In 2014, John Paul Gutschlag of Frisco, Texas pleaded guilty to fraudulently overcharging the Virginia Polytechnic Institute (“Virginia Tech”) a $1 million for health insurance premiums. Virginia Tech alleged that the fraud involved substantially more money on the order of $20 million. This case seemed to echo another later case also involving an insurance agent defrauding a university. See Agency Checklists’ June 9, 2015 article, “Former Owner of Academic Risk Agency, Bonney Hebert, Pleads Guilty To Defrauding Insurer of $10 Million in Premiums.”
On May 27, Stephen M. Summers, a Division of Insurance hearing officer entered an order under General Laws Chapter 175, § 166B against Mr. Gutschlag revoking and ordering the return of any and all producer licenses, to cease transacting any insurance business in Massachusetts, and to dispose of any interests in Massachusetts as a proprietor, partner, stockholder, officer, or employee of any licensed insurance producer. The Division also fined Mr. Gutschlag $6,500 pursuant to General Laws Chapter 176D § 7, and G.L. c. 175, § 194, on April 27, 2016.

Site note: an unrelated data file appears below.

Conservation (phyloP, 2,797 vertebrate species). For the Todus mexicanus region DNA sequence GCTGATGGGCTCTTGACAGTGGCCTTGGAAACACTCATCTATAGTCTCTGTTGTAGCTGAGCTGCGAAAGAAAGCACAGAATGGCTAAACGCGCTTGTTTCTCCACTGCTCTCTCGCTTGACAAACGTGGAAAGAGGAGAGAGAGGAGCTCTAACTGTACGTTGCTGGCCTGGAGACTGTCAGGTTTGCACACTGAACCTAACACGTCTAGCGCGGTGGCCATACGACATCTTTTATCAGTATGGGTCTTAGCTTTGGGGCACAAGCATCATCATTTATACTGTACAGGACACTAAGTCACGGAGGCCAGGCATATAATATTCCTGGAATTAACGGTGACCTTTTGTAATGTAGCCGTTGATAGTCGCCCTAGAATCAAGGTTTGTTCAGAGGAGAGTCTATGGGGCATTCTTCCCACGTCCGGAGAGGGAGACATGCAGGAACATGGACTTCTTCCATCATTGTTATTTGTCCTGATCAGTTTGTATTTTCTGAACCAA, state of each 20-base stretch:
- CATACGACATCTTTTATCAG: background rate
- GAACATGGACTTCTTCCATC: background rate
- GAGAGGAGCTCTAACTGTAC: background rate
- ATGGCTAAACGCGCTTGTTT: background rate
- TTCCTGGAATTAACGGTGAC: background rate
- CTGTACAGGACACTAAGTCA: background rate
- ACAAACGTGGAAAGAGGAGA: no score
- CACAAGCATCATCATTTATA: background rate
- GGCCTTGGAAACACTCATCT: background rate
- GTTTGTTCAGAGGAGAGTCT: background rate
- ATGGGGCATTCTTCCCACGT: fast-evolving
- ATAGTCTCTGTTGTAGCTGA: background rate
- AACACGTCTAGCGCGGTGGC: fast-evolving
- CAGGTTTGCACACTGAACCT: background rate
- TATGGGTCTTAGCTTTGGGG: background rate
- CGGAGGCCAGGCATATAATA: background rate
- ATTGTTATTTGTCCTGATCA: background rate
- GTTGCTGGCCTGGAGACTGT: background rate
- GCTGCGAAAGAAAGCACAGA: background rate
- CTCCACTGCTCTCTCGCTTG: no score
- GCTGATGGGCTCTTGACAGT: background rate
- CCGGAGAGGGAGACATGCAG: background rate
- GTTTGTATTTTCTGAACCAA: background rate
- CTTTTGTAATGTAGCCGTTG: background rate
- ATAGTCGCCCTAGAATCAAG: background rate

Revocation failing to report administrative actions in other states based on federal conviction for insurance fraud
The Division based its October 20, 2015 Order to Show Cause why Mr. Gutschlag’s should not be revoked, and additional orders entered, on twenty-one violations of Massachusetts insurance laws. These violations included:
- Charges that Mr. Gutschlag violated Chapter 175, § 162V(a) nine times; when he failed to report administrative actions in Texas (First Claim), Virginia (Second Claim), Florida (Third Claim), Colorado (Fourth Claim), Idaho (Fifth Claim), Oklahoma (Sixth Claim), Vermont (Seventh Claim), North Dakota (Eighth Claim), and South Dakota (Ninth Claim).
- Charges that Mr. Gutschlag “violated” the following three subsections of Chapter 175, § 162R(a) (“§ 162R(a)”) when he engaged in a plan to defraud Virginia Polytechnic Institute and State University and its students: § 162R(a)(4) (Tenth Claim), § 162R(a)(5) (Eleventh Claim), and § 162R(a)(8) (Fourteenth Claim).’
- Charges that Mr. Gutschlag “violated” § 162R(a)(6) (Twelfth Claim) and § 162R(a)(7) (Thirteenth Claim) when he admitted that he had committed an insurance unfair trade practice or fraud, and pleaded guilty and was convicted of conspiracy to violate the Racketeer Influenced and Corrupt Organizations Act.
- Charges that Mr. Gutschlag “violated” § 162R(a)(9) of Chapter 175 on six occasions; when his nonresident producer licenses issued by Florida (Fifteenth Claim), Idaho (Sixteenth Claim), Oklahoma (Seventeenth Claim), Vermont (Eighteenth Claim), North Dakota (Nineteenth Claim), and South Dakota (Twentieth Claim) were surrendered or revoked.
- A charge that Mr. Gutschlag also violated § 162V(a) when he failed to report a felony conviction to the Division (Twenty-first Claim).